The medicine is chlorcyclizine HCL, an antihistamine that has been around for a half-century. Researchers at the U.S. National Institutes of Health have found that chlorcyclizine and similar “repurposed” drugs can treat hepatitis C by blocking the virus so it cannot infect liver cells.
The discovery was made using a cell-based, high-throughput screening method. The technique is used to analyze thousands of government-approved compounds quickly for their effectiveness against viral and bacterial infections.
Jake Liang, chief of the Liver Diseases Branch at NIH’s National Institute of Diabetes and Digestive and Kidney Diseases near Washington, where the discovery was made, said that the hepatitis virus “continues to infect new cells as the infection goes on. So, our thought is, if we can prevent or destruct that reinfection process, the infected cells will die eventually, so you would not have any more infected cells.”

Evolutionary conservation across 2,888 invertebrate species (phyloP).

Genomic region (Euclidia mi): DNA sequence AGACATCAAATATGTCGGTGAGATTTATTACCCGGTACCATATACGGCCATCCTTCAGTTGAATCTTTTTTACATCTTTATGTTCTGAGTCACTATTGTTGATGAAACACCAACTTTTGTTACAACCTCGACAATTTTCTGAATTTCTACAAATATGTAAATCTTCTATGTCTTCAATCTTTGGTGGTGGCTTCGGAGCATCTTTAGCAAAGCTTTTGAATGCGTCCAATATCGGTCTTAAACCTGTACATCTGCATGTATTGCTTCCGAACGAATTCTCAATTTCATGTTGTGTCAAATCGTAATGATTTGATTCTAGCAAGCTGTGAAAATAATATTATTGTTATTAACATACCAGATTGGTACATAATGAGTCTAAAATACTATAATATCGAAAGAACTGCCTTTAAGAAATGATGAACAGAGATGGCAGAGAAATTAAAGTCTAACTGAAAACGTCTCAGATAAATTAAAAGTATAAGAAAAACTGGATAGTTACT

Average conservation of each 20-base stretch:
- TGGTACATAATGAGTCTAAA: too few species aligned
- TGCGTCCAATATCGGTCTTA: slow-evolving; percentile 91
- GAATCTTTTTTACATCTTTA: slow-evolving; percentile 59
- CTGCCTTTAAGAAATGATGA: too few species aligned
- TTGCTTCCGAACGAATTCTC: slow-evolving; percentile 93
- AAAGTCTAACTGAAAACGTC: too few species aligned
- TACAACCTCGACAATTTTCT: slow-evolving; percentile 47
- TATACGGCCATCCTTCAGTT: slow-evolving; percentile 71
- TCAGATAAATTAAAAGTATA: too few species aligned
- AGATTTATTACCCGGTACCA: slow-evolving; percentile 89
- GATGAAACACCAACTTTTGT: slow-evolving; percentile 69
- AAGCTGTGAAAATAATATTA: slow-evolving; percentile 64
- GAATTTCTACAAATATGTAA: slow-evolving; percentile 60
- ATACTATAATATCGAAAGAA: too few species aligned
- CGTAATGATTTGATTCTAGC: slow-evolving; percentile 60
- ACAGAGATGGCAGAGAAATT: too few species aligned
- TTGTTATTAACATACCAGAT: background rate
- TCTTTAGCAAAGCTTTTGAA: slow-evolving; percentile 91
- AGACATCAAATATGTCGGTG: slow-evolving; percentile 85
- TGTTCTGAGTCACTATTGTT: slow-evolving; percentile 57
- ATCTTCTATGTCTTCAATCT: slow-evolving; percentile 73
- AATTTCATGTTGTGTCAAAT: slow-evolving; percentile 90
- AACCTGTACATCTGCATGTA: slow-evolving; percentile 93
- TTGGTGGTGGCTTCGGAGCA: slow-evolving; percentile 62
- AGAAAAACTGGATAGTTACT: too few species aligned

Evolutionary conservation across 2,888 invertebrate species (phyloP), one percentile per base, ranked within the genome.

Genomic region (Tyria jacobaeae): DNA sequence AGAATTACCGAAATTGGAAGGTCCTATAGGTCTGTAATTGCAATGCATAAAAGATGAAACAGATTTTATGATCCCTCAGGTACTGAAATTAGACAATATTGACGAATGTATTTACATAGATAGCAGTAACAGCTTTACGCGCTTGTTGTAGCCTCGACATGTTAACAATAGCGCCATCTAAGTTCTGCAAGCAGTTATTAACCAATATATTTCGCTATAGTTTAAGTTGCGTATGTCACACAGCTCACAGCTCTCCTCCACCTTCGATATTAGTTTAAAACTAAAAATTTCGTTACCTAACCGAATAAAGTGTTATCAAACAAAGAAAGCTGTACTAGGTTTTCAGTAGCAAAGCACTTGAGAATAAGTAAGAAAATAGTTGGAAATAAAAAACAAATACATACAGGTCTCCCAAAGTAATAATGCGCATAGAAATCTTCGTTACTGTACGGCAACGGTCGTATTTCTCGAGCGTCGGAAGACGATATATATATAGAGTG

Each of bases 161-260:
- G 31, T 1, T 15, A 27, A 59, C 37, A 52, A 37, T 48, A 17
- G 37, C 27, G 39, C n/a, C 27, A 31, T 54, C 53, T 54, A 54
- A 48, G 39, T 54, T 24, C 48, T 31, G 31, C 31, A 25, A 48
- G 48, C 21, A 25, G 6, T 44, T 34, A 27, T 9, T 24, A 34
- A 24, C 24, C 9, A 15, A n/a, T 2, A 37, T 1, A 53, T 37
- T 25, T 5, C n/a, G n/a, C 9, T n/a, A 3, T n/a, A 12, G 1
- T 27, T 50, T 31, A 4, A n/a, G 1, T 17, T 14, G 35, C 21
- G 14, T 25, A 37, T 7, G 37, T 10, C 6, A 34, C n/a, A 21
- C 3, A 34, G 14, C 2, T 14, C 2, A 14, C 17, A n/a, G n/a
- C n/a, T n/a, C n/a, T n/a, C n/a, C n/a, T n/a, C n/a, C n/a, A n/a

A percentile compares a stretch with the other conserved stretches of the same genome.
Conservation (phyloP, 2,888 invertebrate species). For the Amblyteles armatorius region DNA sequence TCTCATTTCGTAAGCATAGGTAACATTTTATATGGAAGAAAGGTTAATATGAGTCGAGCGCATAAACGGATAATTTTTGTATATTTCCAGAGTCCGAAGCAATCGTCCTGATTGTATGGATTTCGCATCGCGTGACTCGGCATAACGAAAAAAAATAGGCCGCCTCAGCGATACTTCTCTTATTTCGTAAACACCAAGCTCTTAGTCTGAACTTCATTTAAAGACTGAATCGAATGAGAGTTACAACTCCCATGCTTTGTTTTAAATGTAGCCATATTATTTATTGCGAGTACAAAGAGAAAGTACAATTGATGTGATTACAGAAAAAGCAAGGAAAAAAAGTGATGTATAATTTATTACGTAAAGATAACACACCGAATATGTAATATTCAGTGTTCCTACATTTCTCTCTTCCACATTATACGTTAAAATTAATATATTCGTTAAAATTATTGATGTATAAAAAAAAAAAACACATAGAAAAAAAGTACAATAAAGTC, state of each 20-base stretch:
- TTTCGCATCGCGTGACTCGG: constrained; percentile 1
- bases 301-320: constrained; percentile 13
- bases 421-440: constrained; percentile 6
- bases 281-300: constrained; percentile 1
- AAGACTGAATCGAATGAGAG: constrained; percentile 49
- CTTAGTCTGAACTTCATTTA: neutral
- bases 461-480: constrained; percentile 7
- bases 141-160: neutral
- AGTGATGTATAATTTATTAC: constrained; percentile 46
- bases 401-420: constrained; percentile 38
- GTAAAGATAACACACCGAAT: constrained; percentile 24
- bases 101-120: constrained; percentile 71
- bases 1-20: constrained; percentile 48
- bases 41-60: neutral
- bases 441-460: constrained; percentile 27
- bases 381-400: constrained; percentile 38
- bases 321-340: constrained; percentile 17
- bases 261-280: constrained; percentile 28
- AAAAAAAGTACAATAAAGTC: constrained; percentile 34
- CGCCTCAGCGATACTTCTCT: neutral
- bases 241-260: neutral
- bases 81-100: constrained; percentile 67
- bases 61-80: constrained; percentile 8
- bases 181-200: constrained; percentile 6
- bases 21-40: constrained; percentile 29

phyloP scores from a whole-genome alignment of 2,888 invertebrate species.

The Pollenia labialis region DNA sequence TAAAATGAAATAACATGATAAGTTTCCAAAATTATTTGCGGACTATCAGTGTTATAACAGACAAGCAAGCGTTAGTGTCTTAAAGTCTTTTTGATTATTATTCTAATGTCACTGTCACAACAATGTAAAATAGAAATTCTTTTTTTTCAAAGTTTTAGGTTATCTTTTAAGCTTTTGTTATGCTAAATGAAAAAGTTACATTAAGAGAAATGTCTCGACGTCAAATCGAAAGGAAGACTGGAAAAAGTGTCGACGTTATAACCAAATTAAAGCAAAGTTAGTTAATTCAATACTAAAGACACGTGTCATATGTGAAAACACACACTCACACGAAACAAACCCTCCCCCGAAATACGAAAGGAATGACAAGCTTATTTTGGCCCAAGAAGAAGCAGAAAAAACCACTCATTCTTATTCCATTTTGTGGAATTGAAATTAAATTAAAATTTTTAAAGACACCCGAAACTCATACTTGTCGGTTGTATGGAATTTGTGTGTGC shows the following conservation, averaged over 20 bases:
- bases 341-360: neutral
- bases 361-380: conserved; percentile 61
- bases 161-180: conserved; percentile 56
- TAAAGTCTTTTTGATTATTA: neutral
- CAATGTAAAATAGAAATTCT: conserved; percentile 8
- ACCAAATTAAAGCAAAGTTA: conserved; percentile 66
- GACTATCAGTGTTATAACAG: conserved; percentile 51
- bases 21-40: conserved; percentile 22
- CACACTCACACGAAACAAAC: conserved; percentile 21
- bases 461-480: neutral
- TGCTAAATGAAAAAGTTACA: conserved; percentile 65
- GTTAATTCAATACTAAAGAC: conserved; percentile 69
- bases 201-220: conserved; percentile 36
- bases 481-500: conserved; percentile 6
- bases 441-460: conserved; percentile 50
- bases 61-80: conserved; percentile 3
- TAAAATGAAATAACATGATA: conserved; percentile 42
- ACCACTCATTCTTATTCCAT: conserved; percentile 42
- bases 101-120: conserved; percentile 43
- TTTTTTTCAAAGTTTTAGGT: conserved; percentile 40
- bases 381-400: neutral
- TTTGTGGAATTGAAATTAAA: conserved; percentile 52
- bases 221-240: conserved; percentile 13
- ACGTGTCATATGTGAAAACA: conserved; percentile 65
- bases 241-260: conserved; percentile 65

Hepatitis C is spread through sexual contact or infected blood products. It can lead to liver failure, cancer, and cirrhosis or hardening of the liver.
Millions of people around the world carry the hepatitis C virus or are ill because of it. Liang noted that effective treatments are now available, “but the current drugs are expensive, have side effects and are associated with resistance. Also, these drugs are only active against certain HP strains. So, in light of these issues, I think there’s still … a need in the treatment of hepatitis.”
The price tag for current hepatitis C drugs is approximately $84,000 for a 12-week course. In contrast, chlorcyclizine costs about 50 cents a pill.